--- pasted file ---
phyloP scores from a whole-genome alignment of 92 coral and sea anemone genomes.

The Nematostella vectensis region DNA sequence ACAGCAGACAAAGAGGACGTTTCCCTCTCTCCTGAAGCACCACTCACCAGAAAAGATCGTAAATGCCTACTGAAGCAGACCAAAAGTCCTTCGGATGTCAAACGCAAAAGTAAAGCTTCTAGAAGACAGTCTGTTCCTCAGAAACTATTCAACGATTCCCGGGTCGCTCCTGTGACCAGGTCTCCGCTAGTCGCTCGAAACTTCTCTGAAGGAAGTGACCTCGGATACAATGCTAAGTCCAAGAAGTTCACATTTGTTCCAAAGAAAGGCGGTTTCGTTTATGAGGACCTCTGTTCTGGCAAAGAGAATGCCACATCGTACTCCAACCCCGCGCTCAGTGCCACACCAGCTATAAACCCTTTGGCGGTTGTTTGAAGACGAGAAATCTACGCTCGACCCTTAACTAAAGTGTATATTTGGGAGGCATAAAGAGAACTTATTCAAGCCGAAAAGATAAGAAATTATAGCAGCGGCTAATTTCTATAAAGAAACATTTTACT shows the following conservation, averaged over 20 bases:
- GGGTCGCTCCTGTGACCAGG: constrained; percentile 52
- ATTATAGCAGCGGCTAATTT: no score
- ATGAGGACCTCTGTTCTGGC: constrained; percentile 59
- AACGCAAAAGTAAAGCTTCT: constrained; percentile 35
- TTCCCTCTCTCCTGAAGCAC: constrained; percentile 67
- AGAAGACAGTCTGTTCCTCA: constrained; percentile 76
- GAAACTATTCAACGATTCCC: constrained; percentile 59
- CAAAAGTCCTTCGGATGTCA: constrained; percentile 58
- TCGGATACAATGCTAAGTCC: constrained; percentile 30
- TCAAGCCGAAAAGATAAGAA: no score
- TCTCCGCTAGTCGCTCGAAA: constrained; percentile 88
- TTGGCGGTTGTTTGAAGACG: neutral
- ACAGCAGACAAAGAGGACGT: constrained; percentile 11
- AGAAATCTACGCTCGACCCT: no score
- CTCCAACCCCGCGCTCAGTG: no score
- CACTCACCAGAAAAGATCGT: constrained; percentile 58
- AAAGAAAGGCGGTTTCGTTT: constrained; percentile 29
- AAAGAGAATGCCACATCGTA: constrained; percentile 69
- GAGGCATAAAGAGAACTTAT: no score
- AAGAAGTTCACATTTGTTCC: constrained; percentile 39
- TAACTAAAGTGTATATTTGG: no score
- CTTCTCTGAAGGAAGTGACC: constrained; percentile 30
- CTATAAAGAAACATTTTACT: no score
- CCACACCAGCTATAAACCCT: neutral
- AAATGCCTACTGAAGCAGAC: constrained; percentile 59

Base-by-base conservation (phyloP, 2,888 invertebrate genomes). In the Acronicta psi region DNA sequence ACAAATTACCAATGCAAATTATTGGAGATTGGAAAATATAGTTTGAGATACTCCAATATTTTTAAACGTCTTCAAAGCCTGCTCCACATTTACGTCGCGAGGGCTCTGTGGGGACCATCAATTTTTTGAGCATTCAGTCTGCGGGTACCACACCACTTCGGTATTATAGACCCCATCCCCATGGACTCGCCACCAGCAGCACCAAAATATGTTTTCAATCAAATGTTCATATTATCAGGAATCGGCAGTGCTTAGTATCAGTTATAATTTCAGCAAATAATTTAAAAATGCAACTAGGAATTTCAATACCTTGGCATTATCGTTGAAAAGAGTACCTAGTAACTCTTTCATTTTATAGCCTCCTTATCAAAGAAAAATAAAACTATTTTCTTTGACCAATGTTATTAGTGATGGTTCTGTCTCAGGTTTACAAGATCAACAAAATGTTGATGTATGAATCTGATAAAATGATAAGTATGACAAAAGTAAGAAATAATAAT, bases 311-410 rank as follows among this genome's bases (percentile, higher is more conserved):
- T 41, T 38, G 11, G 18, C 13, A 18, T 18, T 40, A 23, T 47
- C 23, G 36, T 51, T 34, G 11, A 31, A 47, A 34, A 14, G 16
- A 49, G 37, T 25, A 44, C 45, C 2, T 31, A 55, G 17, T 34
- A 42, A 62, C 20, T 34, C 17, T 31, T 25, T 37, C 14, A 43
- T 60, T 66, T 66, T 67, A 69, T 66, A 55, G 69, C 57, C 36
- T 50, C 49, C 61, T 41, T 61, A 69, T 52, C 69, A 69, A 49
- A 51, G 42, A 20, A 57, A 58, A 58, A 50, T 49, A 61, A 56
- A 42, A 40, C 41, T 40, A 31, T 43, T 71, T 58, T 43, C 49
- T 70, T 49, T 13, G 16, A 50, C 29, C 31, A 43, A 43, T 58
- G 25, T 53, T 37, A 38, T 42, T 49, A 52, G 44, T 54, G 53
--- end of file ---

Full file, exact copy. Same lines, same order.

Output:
phyloP scores from a whole-genome alignment of 92 coral and sea anemone genomes.

The Nematostella vectensis region DNA sequence ACAGCAGACAAAGAGGACGTTTCCCTCTCTCCTGAAGCACCACTCACCAGAAAAGATCGTAAATGCCTACTGAAGCAGACCAAAAGTCCTTCGGATGTCAAACGCAAAAGTAAAGCTTCTAGAAGACAGTCTGTTCCTCAGAAACTATTCAACGATTCCCGGGTCGCTCCTGTGACCAGGTCTCCGCTAGTCGCTCGAAACTTCTCTGAAGGAAGTGACCTCGGATACAATGCTAAGTCCAAGAAGTTCACATTTGTTCCAAAGAAAGGCGGTTTCGTTTATGAGGACCTCTGTTCTGGCAAAGAGAATGCCACATCGTACTCCAACCCCGCGCTCAGTGCCACACCAGCTATAAACCCTTTGGCGGTTGTTTGAAGACGAGAAATCTACGCTCGACCCTTAACTAAAGTGTATATTTGGGAGGCATAAAGAGAACTTATTCAAGCCGAAAAGATAAGAAATTATAGCAGCGGCTAATTTCTATAAAGAAACATTTTACT shows the following conservation, averaged over 20 bases:
- GGGTCGCTCCTGTGACCAGG: constrained; percentile 52
- ATTATAGCAGCGGCTAATTT: no score
- ATGAGGACCTCTGTTCTGGC: constrained; percentile 59
- AACGCAAAAGTAAAGCTTCT: constrained; percentile 35
- TTCCCTCTCTCCTGAAGCAC: constrained; percentile 67
- AGAAGACAGTCTGTTCCTCA: constrained; percentile 76
- GAAACTATTCAACGATTCCC: constrained; percentile 59
- CAAAAGTCCTTCGGATGTCA: constrained; percentile 58
- TCGGATACAATGCTAAGTCC: constrained; percentile 30
- TCAAGCCGAAAAGATAAGAA: no score
- TCTCCGCTAGTCGCTCGAAA: constrained; percentile 88
- TTGGCGGTTGTTTGAAGACG: neutral
- ACAGCAGACAAAGAGGACGT: constrained; percentile 11
- AGAAATCTACGCTCGACCCT: no score
- CTCCAACCCCGCGCTCAGTG: no score
- CACTCACCAGAAAAGATCGT: constrained; percentile 58
- AAAGAAAGGCGGTTTCGTTT: constrained; percentile 29
- AAAGAGAATGCCACATCGTA: constrained; percentile 69
- GAGGCATAAAGAGAACTTAT: no score
- AAGAAGTTCACATTTGTTCC: constrained; percentile 39
- TAACTAAAGTGTATATTTGG: no score
- CTTCTCTGAAGGAAGTGACC: constrained; percentile 30
- CTATAAAGAAACATTTTACT: no score
- CCACACCAGCTATAAACCCT: neutral
- AAATGCCTACTGAAGCAGAC: constrained; percentile 59

Base-by-base conservation (phyloP, 2,888 invertebrate genomes). In the Acronicta psi region DNA sequence ACAAATTACCAATGCAAATTATTGGAGATTGGAAAATATAGTTTGAGATACTCCAATATTTTTAAACGTCTTCAAAGCCTGCTCCACATTTACGTCGCGAGGGCTCTGTGGGGACCATCAATTTTTTGAGCATTCAGTCTGCGGGTACCACACCACTTCGGTATTATAGACCCCATCCCCATGGACTCGCCACCAGCAGCACCAAAATATGTTTTCAATCAAATGTTCATATTATCAGGAATCGGCAGTGCTTAGTATCAGTTATAATTTCAGCAAATAATTTAAAAATGCAACTAGGAATTTCAATACCTTGGCATTATCGTTGAAAAGAGTACCTAGTAACTCTTTCATTTTATAGCCTCCTTATCAAAGAAAAATAAAACTATTTTCTTTGACCAATGTTATTAGTGATGGTTCTGTCTCAGGTTTACAAGATCAACAAAATGTTGATGTATGAATCTGATAAAATGATAAGTATGACAAAAGTAAGAAATAATAAT, bases 311-410 rank as follows among this genome's bases (percentile, higher is more conserved):
- T 41, T 38, G 11, G 18, C 13, A 18, T 18, T 40, A 23, T 47
- C 23, G 36, T 51, T 34, G 11, A 31, A 47, A 34, A 14, G 16
- A 49, G 37, T 25, A 44, C 45, C 2, T 31, A 55, G 17, T 34
- A 42, A 62, C 20, T 34, C 17, T 31, T 25, T 37, C 14, A 43
- T 60, T 66, T 66, T 67, A 69, T 66, A 55, G 69, C 57, C 36
- T 50, C 49, C 61, T 41, T 61, A 69, T 52, C 69, A 69, A 49
- A 51, G 42, A 20, A 57, A 58, A 58, A 50, T 49, A 61, A 56
- A 42, A 40, C 41, T 40, A 31, T 43, T 71, T 58, T 43, C 49
- T 70, T 49, T 13, G 16, A 50, C 29, C 31, A 43, A 43, T 58
- G 25, T 53, T 37, A 38, T 42, T 49, A 52, G 44, T 54, G 53